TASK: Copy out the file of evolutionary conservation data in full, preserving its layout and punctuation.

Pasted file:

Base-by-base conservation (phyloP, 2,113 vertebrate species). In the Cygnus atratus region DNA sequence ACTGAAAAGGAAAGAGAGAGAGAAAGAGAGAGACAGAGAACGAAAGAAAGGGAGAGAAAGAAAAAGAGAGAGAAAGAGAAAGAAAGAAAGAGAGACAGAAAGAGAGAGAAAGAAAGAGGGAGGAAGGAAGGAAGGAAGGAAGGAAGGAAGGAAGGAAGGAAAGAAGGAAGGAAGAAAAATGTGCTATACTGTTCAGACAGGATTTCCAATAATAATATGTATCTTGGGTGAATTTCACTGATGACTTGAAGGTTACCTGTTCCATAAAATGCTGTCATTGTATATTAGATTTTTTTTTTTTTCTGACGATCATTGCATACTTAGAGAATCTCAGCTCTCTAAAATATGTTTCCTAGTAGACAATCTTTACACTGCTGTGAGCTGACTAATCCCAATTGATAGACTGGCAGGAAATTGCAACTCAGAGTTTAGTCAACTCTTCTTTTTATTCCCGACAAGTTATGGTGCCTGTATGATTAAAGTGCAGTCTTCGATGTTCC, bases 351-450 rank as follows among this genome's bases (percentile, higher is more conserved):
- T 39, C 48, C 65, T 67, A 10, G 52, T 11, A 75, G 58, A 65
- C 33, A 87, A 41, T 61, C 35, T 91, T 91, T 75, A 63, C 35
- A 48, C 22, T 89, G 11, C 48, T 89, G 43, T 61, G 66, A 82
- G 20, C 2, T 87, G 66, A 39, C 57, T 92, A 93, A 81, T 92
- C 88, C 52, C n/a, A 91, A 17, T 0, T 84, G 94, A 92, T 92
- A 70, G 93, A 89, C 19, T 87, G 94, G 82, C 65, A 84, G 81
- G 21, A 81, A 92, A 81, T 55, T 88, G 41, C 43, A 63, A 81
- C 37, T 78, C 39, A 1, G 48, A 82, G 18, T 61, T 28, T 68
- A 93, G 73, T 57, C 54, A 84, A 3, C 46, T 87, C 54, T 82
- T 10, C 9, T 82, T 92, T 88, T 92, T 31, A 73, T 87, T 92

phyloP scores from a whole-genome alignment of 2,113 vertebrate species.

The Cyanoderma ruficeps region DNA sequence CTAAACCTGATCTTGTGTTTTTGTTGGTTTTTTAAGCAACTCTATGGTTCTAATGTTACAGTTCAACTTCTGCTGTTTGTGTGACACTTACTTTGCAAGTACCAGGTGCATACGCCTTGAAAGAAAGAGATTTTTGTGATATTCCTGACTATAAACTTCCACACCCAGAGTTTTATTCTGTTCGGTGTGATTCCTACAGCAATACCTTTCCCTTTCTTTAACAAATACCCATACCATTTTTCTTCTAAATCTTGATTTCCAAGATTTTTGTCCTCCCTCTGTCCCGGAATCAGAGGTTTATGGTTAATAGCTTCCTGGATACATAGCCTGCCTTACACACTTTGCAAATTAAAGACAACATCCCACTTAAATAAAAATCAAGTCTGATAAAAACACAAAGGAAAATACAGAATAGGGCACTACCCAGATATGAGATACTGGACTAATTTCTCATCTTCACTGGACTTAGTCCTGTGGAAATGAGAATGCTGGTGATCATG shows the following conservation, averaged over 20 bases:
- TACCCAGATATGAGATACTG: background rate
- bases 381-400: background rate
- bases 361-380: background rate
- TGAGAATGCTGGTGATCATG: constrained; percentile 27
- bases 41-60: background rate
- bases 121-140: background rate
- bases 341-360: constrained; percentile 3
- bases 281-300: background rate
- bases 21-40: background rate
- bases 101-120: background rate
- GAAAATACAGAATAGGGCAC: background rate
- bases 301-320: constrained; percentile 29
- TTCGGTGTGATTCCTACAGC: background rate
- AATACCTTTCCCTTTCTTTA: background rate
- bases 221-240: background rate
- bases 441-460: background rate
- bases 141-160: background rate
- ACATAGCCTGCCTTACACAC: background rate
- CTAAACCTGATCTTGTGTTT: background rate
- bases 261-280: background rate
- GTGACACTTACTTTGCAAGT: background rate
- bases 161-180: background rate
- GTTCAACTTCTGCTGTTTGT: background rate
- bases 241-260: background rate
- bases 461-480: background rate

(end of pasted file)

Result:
Base-by-base conservation (phyloP, 2,113 vertebrate species). In the Cygnus atratus region DNA sequence ACTGAAAAGGAAAGAGAGAGAGAAAGAGAGAGACAGAGAACGAAAGAAAGGGAGAGAAAGAAAAAGAGAGAGAAAGAGAAAGAAAGAAAGAGAGACAGAAAGAGAGAGAAAGAAAGAGGGAGGAAGGAAGGAAGGAAGGAAGGAAGGAAGGAAGGAAGGAAAGAAGGAAGGAAGAAAAATGTGCTATACTGTTCAGACAGGATTTCCAATAATAATATGTATCTTGGGTGAATTTCACTGATGACTTGAAGGTTACCTGTTCCATAAAATGCTGTCATTGTATATTAGATTTTTTTTTTTTTCTGACGATCATTGCATACTTAGAGAATCTCAGCTCTCTAAAATATGTTTCCTAGTAGACAATCTTTACACTGCTGTGAGCTGACTAATCCCAATTGATAGACTGGCAGGAAATTGCAACTCAGAGTTTAGTCAACTCTTCTTTTTATTCCCGACAAGTTATGGTGCCTGTATGATTAAAGTGCAGTCTTCGATGTTCC, bases 351-450 rank as follows among this genome's bases (percentile, higher is more conserved):
- T 39, C 48, C 65, T 67, A 10, G 52, T 11, A 75, G 58, A 65
- C 33, A 87, A 41, T 61, C 35, T 91, T 91, T 75, A 63, C 35
- A 48, C 22, T 89, G 11, C 48, T 89, G 43, T 61, G 66, A 82
- G 20, C 2, T 87, G 66, A 39, C 57, T 92, A 93, A 81, T 92
- C 88, C 52, C n/a, A 91, A 17, T 0, T 84, G 94, A 92, T 92
- A 70, G 93, A 89, C 19, T 87, G 94, G 82, C 65, A 84, G 81
- G 21, A 81, A 92, A 81, T 55, T 88, G 41, C 43, A 63, A 81
- C 37, T 78, C 39, A 1, G 48, A 82, G 18, T 61, T 28, T 68
- A 93, G 73, T 57, C 54, A 84, A 3, C 46, T 87, C 54, T 82
- T 10, C 9, T 82, T 92, T 88, T 92, T 31, A 73, T 87, T 92

phyloP scores from a whole-genome alignment of 2,113 vertebrate species.

The Cyanoderma ruficeps region DNA sequence CTAAACCTGATCTTGTGTTTTTGTTGGTTTTTTAAGCAACTCTATGGTTCTAATGTTACAGTTCAACTTCTGCTGTTTGTGTGACACTTACTTTGCAAGTACCAGGTGCATACGCCTTGAAAGAAAGAGATTTTTGTGATATTCCTGACTATAAACTTCCACACCCAGAGTTTTATTCTGTTCGGTGTGATTCCTACAGCAATACCTTTCCCTTTCTTTAACAAATACCCATACCATTTTTCTTCTAAATCTTGATTTCCAAGATTTTTGTCCTCCCTCTGTCCCGGAATCAGAGGTTTATGGTTAATAGCTTCCTGGATACATAGCCTGCCTTACACACTTTGCAAATTAAAGACAACATCCCACTTAAATAAAAATCAAGTCTGATAAAAACACAAAGGAAAATACAGAATAGGGCACTACCCAGATATGAGATACTGGACTAATTTCTCATCTTCACTGGACTTAGTCCTGTGGAAATGAGAATGCTGGTGATCATG shows the following conservation, averaged over 20 bases:
- TACCCAGATATGAGATACTG: background rate
- bases 381-400: background rate
- bases 361-380: background rate
- TGAGAATGCTGGTGATCATG: constrained; percentile 27
- bases 41-60: background rate
- bases 121-140: background rate
- bases 341-360: constrained; percentile 3
- bases 281-300: background rate
- bases 21-40: background rate
- bases 101-120: background rate
- GAAAATACAGAATAGGGCAC: background rate
- bases 301-320: constrained; percentile 29
- TTCGGTGTGATTCCTACAGC: background rate
- AATACCTTTCCCTTTCTTTA: background rate
- bases 221-240: background rate
- bases 441-460: background rate
- bases 141-160: background rate
- ACATAGCCTGCCTTACACAC: background rate
- CTAAACCTGATCTTGTGTTT: background rate
- bases 261-280: background rate
- GTGACACTTACTTTGCAAGT: background rate
- bases 161-180: background rate
- GTTCAACTTCTGCTGTTTGT: background rate
- bases 241-260: background rate
- bases 461-480: background rate